Some schools have their own peer mediation programs. Other schools contact Good Shepherd Mediation Program when students are involved in conflicts that interrupt with school activities. For example, when students are suspended for fighting, the school may require the students to come to Good Shepherd Mediation Program and participate in mediation prior to being able to return to school. Typically, the students involved in the conflict are the only participants. Sometimes teachers or parents participate if they are involved in the issues (e.g., school attendance, homework, behavior).
School Attendance Mediation
What is School Attendance Mediation?
School Attendance Mediation is a process that helps parents, caregivers, and schools find workable solutions to resolve children's truancy and lateness problems. Often when families and or school personnel get together to discuss the barriers to school attendance, other concerns surface such as peer relationships; homework; transportation issues (e.g., can't afford enough school tokens for all siblings); fears (e.g., school phobia, worries about bullying, crime or street violence); housework/chores; curfews; communication; relationships with siblings; and money.
How are youth referred to School Attendance Mediation?
Students who miss several days each month may be developing a pattern of truancy. It is important to identify them early because chronically truant children often drop out of school and become delinquent. Mediation can be an effective means of improving school attendance, reducing the dropout rate, and reducing juvenile delinquency. Students with poor school attendance and tardiness are referred by teachers, schools, the Department of Human Services, Family Court, the police, faith-based institutions, and community-based institutions.
Who serves as the mediator and what is the mediator's role?
The mediator is a trained volunteer who does not take sides or give legal advice. The role of the mediator is to make sure that everyone has an opportunity to speak, that all sides understand each other, and that the participants work together to resolve issues.
How Does Mediation Work?
Mediation is a conversation facilitated by a mediator. The participants typically include the student, the student's parents or caregivers, and often a representative from the school.
Parents or caregivers, the student and teachers meet privately with the mediator. The mediator sets some basic rules and then each side has an opportunity to speak without being interrupted. The mediator helps the participants understand each other's points of view, clarify the issues, and brainstorm possible solutions. The decisions reached by the group will be put in writing. Everyone signs the document to confirm their commitment to being responsible for fulfilling the terms of the agreement.
Mediation is also used for large-scale situations that involve groups. Multi-party mediation is used to address intra and inter-group issues. As a community mediation center, the Good Shepherd Mediation Program is often called upon to mediate issues involving neighborhoods, community-based organizations, and public-private issues where diverse interests have caused divisiveness in the group. Recent disputes have involved:
- Street vendors
- Church noise
- Street closings
- Location of new businesses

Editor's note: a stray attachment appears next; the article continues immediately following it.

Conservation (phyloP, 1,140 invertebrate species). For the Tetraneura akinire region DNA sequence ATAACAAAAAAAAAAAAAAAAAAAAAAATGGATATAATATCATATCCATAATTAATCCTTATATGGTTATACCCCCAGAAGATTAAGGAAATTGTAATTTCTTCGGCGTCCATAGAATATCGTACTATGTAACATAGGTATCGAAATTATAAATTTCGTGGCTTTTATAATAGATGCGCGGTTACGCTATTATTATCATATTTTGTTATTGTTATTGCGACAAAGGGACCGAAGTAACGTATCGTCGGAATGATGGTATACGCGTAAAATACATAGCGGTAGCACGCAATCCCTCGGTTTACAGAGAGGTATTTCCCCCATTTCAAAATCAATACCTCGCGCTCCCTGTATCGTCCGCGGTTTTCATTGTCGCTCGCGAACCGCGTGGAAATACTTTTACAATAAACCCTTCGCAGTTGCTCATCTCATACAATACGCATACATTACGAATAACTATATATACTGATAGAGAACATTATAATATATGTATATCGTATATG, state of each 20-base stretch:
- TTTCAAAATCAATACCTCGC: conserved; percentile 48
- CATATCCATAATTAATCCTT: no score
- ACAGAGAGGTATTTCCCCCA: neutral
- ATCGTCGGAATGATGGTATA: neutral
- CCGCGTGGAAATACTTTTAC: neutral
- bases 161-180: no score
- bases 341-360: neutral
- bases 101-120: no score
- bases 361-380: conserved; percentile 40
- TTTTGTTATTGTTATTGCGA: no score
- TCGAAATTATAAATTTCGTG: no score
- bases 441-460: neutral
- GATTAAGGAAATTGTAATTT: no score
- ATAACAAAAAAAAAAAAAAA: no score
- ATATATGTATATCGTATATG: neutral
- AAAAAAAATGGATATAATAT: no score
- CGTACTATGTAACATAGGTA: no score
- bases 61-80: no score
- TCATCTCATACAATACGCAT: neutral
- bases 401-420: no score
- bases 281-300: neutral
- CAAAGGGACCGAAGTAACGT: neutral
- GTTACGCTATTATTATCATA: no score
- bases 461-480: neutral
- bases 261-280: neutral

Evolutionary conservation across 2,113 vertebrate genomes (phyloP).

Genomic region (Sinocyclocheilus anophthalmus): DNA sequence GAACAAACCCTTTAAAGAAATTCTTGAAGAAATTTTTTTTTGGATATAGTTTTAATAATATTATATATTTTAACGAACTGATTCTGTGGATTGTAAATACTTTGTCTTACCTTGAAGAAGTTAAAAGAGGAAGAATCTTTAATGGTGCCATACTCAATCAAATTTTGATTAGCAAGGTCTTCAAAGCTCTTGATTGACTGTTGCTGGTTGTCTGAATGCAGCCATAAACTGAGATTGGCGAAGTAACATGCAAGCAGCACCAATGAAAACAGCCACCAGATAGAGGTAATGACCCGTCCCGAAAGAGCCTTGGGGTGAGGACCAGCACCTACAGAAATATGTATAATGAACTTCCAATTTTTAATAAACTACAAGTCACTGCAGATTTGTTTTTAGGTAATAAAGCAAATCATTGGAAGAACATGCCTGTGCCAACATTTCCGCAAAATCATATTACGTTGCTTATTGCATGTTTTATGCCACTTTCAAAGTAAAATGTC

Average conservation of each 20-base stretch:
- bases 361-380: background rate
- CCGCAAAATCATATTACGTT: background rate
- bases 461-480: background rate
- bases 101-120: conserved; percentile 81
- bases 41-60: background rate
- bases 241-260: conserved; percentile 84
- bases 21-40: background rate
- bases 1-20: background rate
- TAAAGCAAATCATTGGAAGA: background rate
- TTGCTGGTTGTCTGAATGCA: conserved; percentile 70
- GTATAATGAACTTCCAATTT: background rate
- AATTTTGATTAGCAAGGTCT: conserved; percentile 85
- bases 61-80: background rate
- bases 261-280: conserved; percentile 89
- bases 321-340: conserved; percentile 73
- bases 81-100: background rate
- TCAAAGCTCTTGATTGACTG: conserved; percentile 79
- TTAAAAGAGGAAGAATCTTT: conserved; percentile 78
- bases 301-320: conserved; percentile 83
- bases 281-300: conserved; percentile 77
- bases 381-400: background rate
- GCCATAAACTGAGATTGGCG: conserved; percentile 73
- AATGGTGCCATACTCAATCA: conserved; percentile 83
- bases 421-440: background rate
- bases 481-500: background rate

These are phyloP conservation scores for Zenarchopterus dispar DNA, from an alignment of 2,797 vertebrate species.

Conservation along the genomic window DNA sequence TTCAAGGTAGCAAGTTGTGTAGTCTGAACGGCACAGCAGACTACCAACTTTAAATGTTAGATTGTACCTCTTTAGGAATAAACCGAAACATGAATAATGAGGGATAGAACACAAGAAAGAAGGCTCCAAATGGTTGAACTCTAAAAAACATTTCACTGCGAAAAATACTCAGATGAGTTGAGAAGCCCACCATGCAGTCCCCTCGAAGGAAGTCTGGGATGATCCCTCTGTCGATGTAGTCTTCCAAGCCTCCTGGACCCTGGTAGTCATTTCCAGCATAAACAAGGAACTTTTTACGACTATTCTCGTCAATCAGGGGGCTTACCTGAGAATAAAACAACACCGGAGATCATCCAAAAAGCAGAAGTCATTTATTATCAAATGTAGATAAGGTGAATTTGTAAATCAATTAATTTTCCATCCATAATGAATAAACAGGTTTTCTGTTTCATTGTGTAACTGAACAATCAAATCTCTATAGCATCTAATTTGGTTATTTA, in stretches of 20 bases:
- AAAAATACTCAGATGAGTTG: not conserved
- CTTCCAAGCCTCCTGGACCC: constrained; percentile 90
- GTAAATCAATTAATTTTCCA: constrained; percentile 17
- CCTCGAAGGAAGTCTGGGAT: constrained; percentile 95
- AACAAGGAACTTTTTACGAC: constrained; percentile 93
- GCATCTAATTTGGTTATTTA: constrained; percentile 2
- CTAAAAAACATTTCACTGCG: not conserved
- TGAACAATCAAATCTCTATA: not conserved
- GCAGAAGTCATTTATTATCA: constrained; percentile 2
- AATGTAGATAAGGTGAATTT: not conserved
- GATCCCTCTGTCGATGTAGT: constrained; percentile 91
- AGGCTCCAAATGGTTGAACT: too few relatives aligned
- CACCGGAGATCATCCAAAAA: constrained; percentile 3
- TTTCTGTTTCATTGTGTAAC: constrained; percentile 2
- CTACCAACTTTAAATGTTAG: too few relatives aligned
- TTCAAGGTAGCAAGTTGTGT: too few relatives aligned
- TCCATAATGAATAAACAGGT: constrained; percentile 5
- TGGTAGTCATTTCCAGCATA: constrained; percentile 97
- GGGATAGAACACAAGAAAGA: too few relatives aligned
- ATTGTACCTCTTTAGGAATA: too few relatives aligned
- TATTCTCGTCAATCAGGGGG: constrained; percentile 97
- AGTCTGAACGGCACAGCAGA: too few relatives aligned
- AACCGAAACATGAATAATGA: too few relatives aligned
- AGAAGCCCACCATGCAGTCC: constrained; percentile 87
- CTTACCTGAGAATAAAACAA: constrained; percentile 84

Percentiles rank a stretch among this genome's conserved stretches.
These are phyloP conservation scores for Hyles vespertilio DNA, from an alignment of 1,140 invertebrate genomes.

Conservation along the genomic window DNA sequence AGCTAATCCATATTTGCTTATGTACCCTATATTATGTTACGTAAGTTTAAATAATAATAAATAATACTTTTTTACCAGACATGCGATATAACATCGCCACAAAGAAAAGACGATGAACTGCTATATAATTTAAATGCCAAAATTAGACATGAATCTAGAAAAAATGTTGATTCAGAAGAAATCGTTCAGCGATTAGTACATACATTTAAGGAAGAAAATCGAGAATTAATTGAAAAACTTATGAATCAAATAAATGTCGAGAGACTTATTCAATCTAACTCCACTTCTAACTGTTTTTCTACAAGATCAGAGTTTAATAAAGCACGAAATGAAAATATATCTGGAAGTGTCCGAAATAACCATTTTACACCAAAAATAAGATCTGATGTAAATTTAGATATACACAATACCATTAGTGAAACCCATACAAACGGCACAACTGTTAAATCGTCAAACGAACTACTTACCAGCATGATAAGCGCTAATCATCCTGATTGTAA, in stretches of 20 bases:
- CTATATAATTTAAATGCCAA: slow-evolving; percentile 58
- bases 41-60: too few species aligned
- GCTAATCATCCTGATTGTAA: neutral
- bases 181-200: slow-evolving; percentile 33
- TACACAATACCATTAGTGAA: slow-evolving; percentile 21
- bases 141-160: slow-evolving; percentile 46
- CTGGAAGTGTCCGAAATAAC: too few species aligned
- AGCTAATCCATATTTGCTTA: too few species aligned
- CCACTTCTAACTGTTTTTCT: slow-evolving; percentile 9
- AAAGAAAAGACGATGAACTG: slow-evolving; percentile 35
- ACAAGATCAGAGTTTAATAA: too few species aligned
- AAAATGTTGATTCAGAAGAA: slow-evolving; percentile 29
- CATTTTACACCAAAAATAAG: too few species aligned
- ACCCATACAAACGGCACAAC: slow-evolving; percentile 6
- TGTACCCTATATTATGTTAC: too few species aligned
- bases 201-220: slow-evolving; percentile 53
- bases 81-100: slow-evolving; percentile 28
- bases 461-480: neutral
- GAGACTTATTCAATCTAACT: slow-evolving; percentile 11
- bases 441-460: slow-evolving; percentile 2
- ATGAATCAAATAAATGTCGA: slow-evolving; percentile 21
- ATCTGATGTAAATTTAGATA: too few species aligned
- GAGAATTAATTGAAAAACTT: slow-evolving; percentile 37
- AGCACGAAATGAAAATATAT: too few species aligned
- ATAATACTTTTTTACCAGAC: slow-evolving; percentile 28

- Community-based "quality of life" issues
The dictionary definition of "facilitate" is "to make easier." Meeting facilitators are trained third-party neutrals who provide process leadership and process expertise to help groups accomplish their meeting goals harmoniously through dialogue rather than debate. The Good Shepherd Mediation Program provides facilitators for organizational, informational, decision-making, problem-solving, planning and dispute resolution meetings, including:
- Problem-solving (facilitation as a conflict prevention measure)
- Board retreats
- Workplace retreats
- Team-building retreats
- Planning meetings
- Public policy meetings
- Town Meetings
What is the role of the facilitator?
Prior to the meeting, the facilitator works with you to:
- Assess needs (e.g., sometimes surveys, personal or telephone interviews wit group members are necessary)
- Establish meeting goals (i.e., desired outcomes)
- Select a meeting process to best achieve those goals
- Determine who should be present at the meeting and how they will be invited
- Determine whether the meeting will be closed or open to the public or the media
- Coordinate pre ant post meeting logistics
- Create the meeting agenda
- Discuss the decision-making process to be used (e.g., majority vote, consensus)
- Determine how to evaluate the success of the meeting
During the meeting, the facilitator:
- Guides the process
- Serves as the "gatekeeper," inviting people to speak, keeping others from dominating the discussion, etc.
- Encourages participation
- Keeps the discussion focused on the topic
- Protects ideas and individuals from attack
- Fosters creativity and good will
- Does not take sides, evaluate or contribute ideas
- Harmonizes (i.e., calms, reduces tension and emotions, identifies feelings)
- Works with a "recorder" who keeps a "group memory" on newsprint that is visible to all participants
- Debriefs with the group prior to adjourning the meeting
After the meeting, the facilitator and the recorder:
- Prepare a report and follow-up roles and responsibilities
- Debriefs with the meeting organizers
- Participates in the meeting evaluation process, where appropriate
"Conflict resolution coaching" is a conflict assessment and planning process involving a neutral "coach" and a person experiencing conflict. The goals are to: (1) examine the person's views about conflict and how he or she deals with it; (2) prepare the person mentally and emotionally to approach the other person involved in the conflict; and (3) develop a plan for how to address the conflict situation and achieve the optimal outcome. Conflict coaching is an option for people who request mediation and the responding party declines the invitation to mediate.